HOPATCONG — County officials continue to investigate an incident that occurred at a recent Hopatcong Borough Council meeting during which a resident’s text messages were shared.


The profanity-laced text messages were part of a private conversation between resident Christopher Vincent and an unidentified friend on Feb. 8.


Councilman Bradley Hoferkamp distributed copies of the messages at the Feb. 19 council meeting. In them, Vincent shared a screenshot of a message he received from a fake Facebook profile threatening Vincent’s father’s livelihood if Vincent attended the Feb. 19 council meeting. Vincent, who ended up not attending that meeting, vented in a graphic manner in his messages about the unknown individual behind the bogus Facebook account.


Vincent, who had a negative exchange with Councilwoman Dawn Roberts at the council’s Feb. 5 meeting, also wrote derogatory statements about her and what he would have liked to say to Roberts at the Feb. 19 meeting, adding that he believed he would not be permitted to speak.


Hoferkamp proposed that Vincent should be deemed “persona non grata” at the Feb. 19 and future meetings. In addition to passing out copies of the text messages to the audience, Hoferkamp said that the council was seeking a no-contact order based on the nature of Vincent’s texts about Roberts.


First Assistant Prosecutor Gregory Mueller of the Sussex County Prosecutor’s Office said the Prosecutor’s Office reviewed Vincent’s text exchange and said it did not rise to the level of any criminal actions.


However, the investigation remains ongoing, Mueller said. “As part of our review, we are reviewing the conduct of individuals in the meeting (on Feb. 19),” Mueller said.


According to Hopatcong Borough Attorney John Ursin, in certain cases individuals could be banned from council meetings, though it would require a government action and court order. Ursin, who confirmed the issue remains under review with law enforcement, said Friday, no judge has issued a court action on the matter pertaining to Vincent, nor had the council taken a vote on the matter. He said the council was holding off on taking action pending the review by law enforcement. Ursin also said the council could take action only while in session, with its next meeting tonight.


Ursin, who was not present at the Feb. 19 meeting, defended Hoferkamp’s discussion of the text messages, stating Hoferkamp was expressing his opinion about them. Ursin did not deem the distribution of the messages as inappropriate, because, although he was not sure of the source of the texts, they were reportedly passed to Hoferkamp after one of the parties of the conversation consented to release them. Ursin said that Vincent’s conduct at the Feb. 5 meeting, at which Ursin was present, did not follow decorum expected of the public at meetings, with Vincent calling out from his seat after leaving the podium. He said that Vincent would be able to speak at meetings, as long as he follows the rules expected of the public.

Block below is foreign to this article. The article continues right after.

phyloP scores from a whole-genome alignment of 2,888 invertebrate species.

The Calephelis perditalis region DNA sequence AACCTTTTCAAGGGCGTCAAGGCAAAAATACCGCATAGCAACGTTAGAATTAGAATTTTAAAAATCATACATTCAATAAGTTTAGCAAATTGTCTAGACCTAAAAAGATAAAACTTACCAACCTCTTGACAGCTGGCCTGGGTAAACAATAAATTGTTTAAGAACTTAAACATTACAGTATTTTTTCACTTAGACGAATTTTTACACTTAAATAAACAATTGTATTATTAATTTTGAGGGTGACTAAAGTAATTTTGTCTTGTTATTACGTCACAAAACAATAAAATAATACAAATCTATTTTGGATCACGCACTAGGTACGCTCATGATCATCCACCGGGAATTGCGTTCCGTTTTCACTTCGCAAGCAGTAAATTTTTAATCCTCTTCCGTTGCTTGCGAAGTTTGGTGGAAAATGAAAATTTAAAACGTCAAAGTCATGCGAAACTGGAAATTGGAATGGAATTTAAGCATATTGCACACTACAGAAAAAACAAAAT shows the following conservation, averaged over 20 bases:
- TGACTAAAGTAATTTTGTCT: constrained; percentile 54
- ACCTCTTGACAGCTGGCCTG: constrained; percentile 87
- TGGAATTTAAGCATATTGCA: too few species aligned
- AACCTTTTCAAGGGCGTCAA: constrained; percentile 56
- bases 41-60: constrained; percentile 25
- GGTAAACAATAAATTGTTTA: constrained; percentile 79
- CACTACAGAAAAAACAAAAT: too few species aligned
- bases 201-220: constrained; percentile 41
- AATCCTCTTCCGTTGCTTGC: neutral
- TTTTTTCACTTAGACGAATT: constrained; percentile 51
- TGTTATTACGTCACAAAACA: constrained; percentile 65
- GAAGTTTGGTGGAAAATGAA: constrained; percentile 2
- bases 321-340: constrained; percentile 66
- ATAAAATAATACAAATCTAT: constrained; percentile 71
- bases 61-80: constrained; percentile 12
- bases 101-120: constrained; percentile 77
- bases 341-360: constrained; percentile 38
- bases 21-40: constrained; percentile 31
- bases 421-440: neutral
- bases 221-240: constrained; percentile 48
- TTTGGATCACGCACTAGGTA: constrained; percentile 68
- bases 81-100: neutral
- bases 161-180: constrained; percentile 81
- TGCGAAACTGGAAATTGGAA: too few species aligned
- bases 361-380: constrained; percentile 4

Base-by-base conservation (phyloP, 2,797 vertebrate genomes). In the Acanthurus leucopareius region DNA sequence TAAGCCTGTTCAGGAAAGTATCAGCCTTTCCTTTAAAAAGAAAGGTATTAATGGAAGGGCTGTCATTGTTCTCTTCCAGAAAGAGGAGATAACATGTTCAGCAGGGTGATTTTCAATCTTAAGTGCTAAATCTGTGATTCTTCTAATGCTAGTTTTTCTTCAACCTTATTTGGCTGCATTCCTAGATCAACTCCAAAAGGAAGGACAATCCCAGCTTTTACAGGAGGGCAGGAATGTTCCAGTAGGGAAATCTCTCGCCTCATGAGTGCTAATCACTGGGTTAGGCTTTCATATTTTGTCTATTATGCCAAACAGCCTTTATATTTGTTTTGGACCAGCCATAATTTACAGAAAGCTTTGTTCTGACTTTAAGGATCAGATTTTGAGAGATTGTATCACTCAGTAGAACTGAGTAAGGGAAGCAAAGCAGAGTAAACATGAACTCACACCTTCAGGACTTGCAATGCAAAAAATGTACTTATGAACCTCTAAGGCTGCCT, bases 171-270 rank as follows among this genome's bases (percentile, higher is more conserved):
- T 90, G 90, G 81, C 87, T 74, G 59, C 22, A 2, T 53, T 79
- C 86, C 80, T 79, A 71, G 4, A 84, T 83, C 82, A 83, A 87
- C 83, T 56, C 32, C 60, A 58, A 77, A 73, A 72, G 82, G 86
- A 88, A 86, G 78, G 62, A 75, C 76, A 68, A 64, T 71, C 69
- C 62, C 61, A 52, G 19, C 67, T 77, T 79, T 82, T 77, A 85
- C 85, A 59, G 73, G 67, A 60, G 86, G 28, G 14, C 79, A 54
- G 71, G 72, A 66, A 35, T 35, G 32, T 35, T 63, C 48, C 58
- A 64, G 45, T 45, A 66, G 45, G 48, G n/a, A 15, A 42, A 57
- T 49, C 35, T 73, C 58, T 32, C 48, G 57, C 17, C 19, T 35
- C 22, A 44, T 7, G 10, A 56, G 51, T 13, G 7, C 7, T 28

Hoferkamp was additionally critical of other individuals at the Feb. 19 meeting, claiming a few of them have subjected the council to “baseless verbal attacks” and saying the audience included “known sex offenders and other lawbreakers.” He also called Vincent “a known criminal,” referencing charges against him from 2017.


Open Public Meetings Act provisions


According to provisions of the Open Public Meetings Act, N.J.S.A. 10:4-12, a government body may not exclude members of the public from meetings, except during particular subject matter discussions. However, the act does not “limit the discretion of a public body to permit, prohibit or regulate the active participation of the public at any meeting.”


Ursin said the Open Public Meetings Act is designed with transparency in mind, with closed executive session meetings taking place only for certain matters, such as negotiations and discussions of attorney-client privilege. He said that Hopatcong enters into closed session less than most municipalities, in order to maintain transparency.


Perspective from open government advocacy project chair


When consulted Friday, John Paff, the New Jersey Libertarian Party’s Open Government Advocacy Project Chairman said the Open Public Meetings Act prevents individuals from being excluded at public meetings. During an interview with the New Jersey Herald, Paff, who commented only generally, also said that a constitutional dimension can be involved in these types of cases in which a member of the public is not permitted to speak.


Cases within other government entities


One known Sussex County case of a governing body successfully granted a court order against a resident began in the early 2000s in the case of former Stanhope resident Thomas Caggiano and the Borough of Stanhope. Stanhope officials were granted a restraining order that prevented Caggiano from contacting them, after officials alleged Caggiano harassed them and made threats against them. He was barred in 2008 from entering the Stanhope Municipal Building, although not barred from attending public meetings; and could only attend meetings when a police officer was present.


Restraining orders were later issued against Caggiano for his contacts and excessive records requests with Green Township, the Sussex County Board of Chosen Freeholders and the Sussex County Sheriff’s Office.


Jennifer Jean Miller can also be reached by phone at: 973-383-1230; on Facebook: www.Facebook.com/JMillerNJH and on Twitter: www.twitter.com/JMillerNJH.